Dallas, TX | President’s Circle
Dan Shimer believes in results. With a successful career in finance, mergers and acquisitions under his belt including running his own capital firm, it’s clear that he knows a sound investment when he sees it. However, it wasn’t until 2016, when a cardiac catheterization saw 50% blockage in his left anterior descending artery, also known as the “widow maker,” that he started to apply this philosophy to investing in his own health as well.
“My doctor said you need to change your lifestyle, and I started to clean up my act pretty quick. I hit the treadmill to keep me moving, I eat heart healthy foods at every meal, because it’s all about buying more time,” he said. He is no stranger to how devastating the effects of heart health can be, losing both parents to heart disease. Dan credits playing oboe and other wind instruments for keeping from him smoking like the rest of his family. “Back in the 60’s I was eating hamburgers like everyone else, but that was the one habit that I never picked up,” he said. Dan’s wife Diane also lost her mother to heart disease, and both her older brother and older sister to heart attacks.
Dan admits that during his career he became accustomed to the level of stress in his life without realizing the potential effects it would have. “I’m your typical Type A guy that’s pretty much all business. I was in finance, so I was working until 9:00 every night, and yeah, I handled the stress but probably not in the best ways. It was a difficult adjustment to suddenly turn that faucet off,” he said of retiring. “When you stop doing that, it gives you a chance to find the balance in your life, and I decided that I wanted to use that extra time and energy to try to focus on making things better for other people.”
Dan sat on the board of a small business with friend Ron Haddock, and realized they shared very similar personal and family histories with heart disease. Ron was already a supporter of the American Heart Association and encouraged Dan to get involved.
“We wanted to help and make a difference,” Dan said, “but wanted to focus solely on preventable activities. Diane and I want to keep people from going through what we went through – losing family members – and we’re blessed to be in the position to do that. We’re involved in a lot of charitable organizations, but we like being able to see the results of what we’re investing in.”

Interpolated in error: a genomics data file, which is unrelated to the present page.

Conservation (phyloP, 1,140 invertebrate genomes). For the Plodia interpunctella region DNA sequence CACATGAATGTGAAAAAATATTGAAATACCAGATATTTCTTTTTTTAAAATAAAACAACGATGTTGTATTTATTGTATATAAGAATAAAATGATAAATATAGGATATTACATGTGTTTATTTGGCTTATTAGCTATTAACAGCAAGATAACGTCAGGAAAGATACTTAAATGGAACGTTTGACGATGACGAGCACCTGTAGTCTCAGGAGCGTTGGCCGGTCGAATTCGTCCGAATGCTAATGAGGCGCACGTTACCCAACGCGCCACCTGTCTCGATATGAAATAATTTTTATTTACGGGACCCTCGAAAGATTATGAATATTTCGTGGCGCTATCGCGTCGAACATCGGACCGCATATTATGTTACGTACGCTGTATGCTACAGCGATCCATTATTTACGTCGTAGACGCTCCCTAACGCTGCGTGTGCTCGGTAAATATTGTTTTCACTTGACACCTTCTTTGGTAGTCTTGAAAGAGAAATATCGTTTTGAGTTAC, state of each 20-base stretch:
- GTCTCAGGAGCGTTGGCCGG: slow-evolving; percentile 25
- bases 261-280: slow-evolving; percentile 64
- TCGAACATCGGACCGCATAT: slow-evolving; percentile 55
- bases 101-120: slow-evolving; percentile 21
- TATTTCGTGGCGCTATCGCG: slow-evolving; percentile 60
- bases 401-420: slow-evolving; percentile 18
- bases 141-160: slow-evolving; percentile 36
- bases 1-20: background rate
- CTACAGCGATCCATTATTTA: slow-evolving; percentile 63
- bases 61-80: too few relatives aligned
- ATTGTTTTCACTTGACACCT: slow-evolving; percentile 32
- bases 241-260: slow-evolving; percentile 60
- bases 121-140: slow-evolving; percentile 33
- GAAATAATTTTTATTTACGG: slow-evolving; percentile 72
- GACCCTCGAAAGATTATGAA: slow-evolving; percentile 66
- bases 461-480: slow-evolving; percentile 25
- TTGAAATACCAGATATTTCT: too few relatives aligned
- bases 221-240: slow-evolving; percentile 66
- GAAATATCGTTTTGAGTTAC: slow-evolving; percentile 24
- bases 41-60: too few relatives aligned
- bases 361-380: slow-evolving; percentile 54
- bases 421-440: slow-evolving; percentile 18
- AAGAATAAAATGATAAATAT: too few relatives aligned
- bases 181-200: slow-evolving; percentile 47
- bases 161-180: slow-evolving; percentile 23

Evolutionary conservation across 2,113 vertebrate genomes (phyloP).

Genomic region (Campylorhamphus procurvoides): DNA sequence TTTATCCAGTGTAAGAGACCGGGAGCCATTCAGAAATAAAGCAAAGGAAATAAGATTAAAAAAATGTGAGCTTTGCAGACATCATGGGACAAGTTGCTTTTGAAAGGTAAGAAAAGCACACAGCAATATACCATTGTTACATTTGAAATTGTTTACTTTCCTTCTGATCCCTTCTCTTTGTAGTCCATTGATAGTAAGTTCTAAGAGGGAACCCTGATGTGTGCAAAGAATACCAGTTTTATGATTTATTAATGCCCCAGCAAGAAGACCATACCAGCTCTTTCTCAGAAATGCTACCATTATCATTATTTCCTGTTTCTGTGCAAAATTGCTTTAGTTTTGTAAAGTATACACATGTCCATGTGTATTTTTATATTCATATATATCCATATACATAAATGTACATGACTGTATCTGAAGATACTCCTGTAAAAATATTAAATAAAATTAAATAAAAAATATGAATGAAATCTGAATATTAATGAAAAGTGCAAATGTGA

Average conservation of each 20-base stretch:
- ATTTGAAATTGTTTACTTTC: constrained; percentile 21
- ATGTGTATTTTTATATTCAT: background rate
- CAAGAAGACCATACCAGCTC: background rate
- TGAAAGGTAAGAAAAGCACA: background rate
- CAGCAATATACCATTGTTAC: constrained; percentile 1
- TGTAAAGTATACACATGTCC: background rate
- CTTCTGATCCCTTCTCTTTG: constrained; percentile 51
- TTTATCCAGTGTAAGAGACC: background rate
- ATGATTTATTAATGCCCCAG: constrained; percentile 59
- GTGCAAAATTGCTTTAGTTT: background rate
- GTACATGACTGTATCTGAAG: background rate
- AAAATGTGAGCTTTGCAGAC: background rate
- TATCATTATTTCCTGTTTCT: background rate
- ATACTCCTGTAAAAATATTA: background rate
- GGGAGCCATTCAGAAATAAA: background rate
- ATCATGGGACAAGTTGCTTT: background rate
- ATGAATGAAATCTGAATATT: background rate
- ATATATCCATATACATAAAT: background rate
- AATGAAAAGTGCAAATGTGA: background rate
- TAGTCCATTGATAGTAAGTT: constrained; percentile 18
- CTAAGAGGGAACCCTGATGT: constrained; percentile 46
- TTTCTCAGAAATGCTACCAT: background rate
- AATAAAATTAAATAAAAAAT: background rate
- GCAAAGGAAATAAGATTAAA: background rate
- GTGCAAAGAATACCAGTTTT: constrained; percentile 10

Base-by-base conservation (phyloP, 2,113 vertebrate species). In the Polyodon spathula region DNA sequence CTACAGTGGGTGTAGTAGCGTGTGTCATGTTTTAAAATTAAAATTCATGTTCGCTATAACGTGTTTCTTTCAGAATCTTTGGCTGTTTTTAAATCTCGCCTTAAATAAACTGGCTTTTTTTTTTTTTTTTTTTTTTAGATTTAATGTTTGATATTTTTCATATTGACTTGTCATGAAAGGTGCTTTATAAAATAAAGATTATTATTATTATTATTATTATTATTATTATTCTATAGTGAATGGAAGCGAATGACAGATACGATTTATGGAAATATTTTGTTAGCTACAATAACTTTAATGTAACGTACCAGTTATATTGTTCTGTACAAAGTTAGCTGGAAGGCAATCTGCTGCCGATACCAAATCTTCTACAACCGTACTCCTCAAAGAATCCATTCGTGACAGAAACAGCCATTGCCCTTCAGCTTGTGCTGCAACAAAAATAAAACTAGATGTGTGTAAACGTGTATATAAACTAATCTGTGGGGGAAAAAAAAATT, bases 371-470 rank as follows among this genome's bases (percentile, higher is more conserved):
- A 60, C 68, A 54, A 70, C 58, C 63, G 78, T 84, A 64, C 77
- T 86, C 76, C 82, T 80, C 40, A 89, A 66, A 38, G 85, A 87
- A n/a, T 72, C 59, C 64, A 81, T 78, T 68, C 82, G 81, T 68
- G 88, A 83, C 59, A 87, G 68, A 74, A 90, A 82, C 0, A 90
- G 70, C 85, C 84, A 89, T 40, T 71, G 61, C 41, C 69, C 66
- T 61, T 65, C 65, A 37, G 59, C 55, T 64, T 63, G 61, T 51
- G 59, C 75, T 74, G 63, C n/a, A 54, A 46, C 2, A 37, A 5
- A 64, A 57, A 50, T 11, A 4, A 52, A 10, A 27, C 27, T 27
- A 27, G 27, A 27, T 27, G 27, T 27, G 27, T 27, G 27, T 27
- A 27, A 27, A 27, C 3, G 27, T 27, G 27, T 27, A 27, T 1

When the Association approached Dan with an idea to help with a direct campaign aimed at preventative education and actionable measures, featuring Instagram influencer Tika Sumpter, he was all for it.
Tika Sumpter is best known for her roles in Mixed-ish, Tyler Perry’s The Have and Have Nots, and as Maddie Wachowski in the movie Sonic the Hedgehog, but she's also a mental health advocate, podcaster and founder of The Sugaberry multimedia network. She’s built an incredible and engaged audience on social media platforms, especially Instagram, with almost two million followers.
“We were in a situation where we could make a large contribution, and I said let’s sit down and talk about how we can spend it. Maybe it’s just a seed where we start something that’s going to grow,” he said, “but it has to be measurable, so we can go back and say, ‘that’s what we did, how can we double or triple it?’”
Working with the AHA on the campaign funded by supporters like Dan, Tika helped produce and disseminate social media content focused on the links between mental health, heart health, and overall well-being and the small actions that people can take to decrease their stress and increase their overall health. The campaign included public service announcements and interviews with E! Online and Yahoo Life to reach hundreds of millions of people over the course of several months. Dan was certainly happy with these results, and how his support was driving awareness forward.
When asked what he’d most like to see accomplished in the future as the American Heart Association moves into their Second Century, the resounding answer was a focus on earlier preventative education. “We need to do better about teaching people food and nutrition at a very basic level so people can understand how those basic choices affect their health, and how the risks they are taking will create problems for them in the future. I’m hoping that we’ll be able to continue down this path and really make an impact down the road.”